The Vital Role of Object Complements in English Syntax

English language relies on word order and syntax to convey precise meanings, with sentences typically following a few grammatical patterns. Object complements form part of the essential structure: subject + verb + direct object + object complement. They are particularly useful for expressing the effects or changes in the direct object or the perception of the direct object by the subject.

Understanding Sentence Structure with Object Complements

The role of object complements in sentence structure is essential for conveying the intended meaning. For example, consider the sentence:

“She considers John a genius.”

In this sentence, “She” is the subject, “considers” is the verb, “John” is the direct object, and “a genius” is the object complement that describes or renames “John.” Without the object complement, the sentence would be incomplete and ambiguous.

Deciphering the Difference: Object Complements vs. Other Complements

It is crucial to distinguish object complements from other sentence components like indirect objects and predicate adverbs.

Complement Type Example Explanation
Object Complement Anne believes chocolates tempting. “Tempting” renames or describes the direct object “chocolates.”
Indirect Object Anne gave Sarah the chocolates. “Sarah” receives the direct object “chocolates.”
Predicate Adverb Anne ate the chocolates quickly. “Quickly” modifies how the action of the verb “ate” is performed, not focusing on renaming or describing the direct object.

Understanding the differences between these types of complements will help you write more precise and meaningful sentences, with a clear understanding of sentence structure and syntax.

Typical Verbs That Pair with Object Complements

Object complements often pair with transitive verbs that suggest a change of state, a naming, or a description. These verbs help to link the direct object with its resulting state or new identification, thereby making your sentences more expressive and informative.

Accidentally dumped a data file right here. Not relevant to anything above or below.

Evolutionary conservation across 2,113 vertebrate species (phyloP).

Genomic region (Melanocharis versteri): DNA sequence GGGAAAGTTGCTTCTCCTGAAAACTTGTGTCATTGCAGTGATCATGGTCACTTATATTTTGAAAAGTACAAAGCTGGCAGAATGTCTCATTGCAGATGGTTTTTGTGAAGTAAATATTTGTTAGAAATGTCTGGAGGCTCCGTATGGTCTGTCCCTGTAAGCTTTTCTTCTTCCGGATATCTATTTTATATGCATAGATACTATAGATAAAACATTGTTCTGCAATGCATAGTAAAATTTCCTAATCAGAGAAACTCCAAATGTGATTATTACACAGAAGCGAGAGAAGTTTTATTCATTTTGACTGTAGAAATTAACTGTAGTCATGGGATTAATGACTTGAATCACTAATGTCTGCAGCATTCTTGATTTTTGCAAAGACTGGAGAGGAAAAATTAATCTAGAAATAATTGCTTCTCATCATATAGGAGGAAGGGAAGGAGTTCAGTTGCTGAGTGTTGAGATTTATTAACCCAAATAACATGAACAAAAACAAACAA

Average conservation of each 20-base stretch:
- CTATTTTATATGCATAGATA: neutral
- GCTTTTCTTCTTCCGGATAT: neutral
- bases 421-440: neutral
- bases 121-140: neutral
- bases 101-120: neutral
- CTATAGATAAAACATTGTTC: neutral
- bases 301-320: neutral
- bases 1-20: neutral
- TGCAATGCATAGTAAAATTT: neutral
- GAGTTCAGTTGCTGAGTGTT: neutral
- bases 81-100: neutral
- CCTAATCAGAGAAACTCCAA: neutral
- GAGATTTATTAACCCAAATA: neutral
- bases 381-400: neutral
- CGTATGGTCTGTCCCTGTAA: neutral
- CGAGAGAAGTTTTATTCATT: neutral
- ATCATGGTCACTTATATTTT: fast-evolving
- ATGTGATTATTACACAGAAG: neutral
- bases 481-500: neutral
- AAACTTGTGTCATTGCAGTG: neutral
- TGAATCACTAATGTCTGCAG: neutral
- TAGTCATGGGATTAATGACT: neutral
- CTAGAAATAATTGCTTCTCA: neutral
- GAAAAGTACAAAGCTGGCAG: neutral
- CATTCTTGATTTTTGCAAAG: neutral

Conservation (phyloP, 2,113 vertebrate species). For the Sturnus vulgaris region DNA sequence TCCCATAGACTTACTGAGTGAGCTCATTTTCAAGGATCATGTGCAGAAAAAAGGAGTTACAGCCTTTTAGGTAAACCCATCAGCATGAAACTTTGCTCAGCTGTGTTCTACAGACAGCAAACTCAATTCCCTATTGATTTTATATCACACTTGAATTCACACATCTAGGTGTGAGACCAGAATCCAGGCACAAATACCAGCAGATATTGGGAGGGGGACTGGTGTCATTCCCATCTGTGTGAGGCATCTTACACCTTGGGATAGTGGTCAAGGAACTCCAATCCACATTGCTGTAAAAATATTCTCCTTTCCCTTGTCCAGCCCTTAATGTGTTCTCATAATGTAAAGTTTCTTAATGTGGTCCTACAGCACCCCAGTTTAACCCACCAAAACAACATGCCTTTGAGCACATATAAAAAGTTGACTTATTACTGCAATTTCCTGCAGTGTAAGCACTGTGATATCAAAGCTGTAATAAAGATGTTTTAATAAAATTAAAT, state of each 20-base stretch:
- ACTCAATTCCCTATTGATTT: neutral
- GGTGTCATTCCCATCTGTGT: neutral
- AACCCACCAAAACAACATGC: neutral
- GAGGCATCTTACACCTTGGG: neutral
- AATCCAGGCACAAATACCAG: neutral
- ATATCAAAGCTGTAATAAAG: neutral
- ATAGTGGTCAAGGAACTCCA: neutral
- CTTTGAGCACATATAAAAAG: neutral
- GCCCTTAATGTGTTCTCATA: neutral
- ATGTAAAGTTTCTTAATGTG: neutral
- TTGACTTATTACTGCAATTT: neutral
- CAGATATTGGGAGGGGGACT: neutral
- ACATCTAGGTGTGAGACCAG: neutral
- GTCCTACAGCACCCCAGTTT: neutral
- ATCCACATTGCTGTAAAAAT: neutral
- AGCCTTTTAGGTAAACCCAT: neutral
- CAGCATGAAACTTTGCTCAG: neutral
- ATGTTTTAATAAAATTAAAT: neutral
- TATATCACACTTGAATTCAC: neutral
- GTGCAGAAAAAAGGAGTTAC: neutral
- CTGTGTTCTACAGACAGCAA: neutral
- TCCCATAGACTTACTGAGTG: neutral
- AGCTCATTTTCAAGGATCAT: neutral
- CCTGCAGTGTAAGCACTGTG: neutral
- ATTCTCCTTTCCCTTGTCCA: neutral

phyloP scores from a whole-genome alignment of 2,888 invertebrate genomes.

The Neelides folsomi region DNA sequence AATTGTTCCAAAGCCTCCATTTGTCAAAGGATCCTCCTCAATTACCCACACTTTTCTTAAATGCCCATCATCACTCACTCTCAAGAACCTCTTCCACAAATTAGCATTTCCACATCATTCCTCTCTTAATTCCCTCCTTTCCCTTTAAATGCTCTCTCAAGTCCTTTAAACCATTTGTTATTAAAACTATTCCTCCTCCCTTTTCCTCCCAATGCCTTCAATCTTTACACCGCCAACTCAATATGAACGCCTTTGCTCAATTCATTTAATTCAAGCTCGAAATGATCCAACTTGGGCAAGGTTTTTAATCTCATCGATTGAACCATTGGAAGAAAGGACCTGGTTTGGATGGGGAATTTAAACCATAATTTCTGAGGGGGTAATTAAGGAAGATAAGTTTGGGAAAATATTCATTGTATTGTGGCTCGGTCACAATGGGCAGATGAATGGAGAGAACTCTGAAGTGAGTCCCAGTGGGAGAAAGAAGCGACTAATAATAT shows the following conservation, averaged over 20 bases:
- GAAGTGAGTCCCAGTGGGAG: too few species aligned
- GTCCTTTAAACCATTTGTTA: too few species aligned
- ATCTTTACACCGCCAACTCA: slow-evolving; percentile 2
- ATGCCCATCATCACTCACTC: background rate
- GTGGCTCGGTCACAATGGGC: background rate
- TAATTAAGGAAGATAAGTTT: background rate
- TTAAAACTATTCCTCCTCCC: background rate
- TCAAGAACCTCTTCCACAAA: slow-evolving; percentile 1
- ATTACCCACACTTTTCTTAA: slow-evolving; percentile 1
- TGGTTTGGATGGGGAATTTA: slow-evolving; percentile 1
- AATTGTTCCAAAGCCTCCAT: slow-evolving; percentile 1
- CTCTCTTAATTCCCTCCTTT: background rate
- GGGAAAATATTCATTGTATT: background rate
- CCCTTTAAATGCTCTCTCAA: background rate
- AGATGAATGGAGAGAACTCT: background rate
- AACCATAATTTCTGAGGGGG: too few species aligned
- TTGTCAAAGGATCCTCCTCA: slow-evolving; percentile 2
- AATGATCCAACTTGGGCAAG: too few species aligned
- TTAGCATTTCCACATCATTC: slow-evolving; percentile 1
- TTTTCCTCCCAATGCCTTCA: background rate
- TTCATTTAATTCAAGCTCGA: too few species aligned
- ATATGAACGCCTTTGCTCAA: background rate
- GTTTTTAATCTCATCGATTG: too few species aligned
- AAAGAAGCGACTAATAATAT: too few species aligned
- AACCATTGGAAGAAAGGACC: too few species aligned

Below is an English verbs list with examples showcasing some commonly used verbs that tend to accompany object complements:

Verb Example
Appoint The board appointed Susan the new CEO.
Call She called him a genius.
Consider I consider myself a foodie.
Make That movie made her cry.
Name They named their daughter Amelia.
Paint The artist painted the walls a vivid blue.
Pronounce They pronounced the athlete the winner of the match.
Turn The warmth of the sun turned the snow into slush.
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Context is essential when identifying object complements in sentences, as some of these verbs may have other functions. In some cases, a verb may link to a direct object rather than an object complement, changing the overall meaning of the sentence. For instance, compare these sentences:

They made the cake (direct object)
They made the cake beautiful (object complement)

Recognizing and applying these object complement verbs, along with the knowledge of how object complements function within sentence structures, can improve both your comprehension and communication skills in English.

Spotting Object Complements in Everyday Language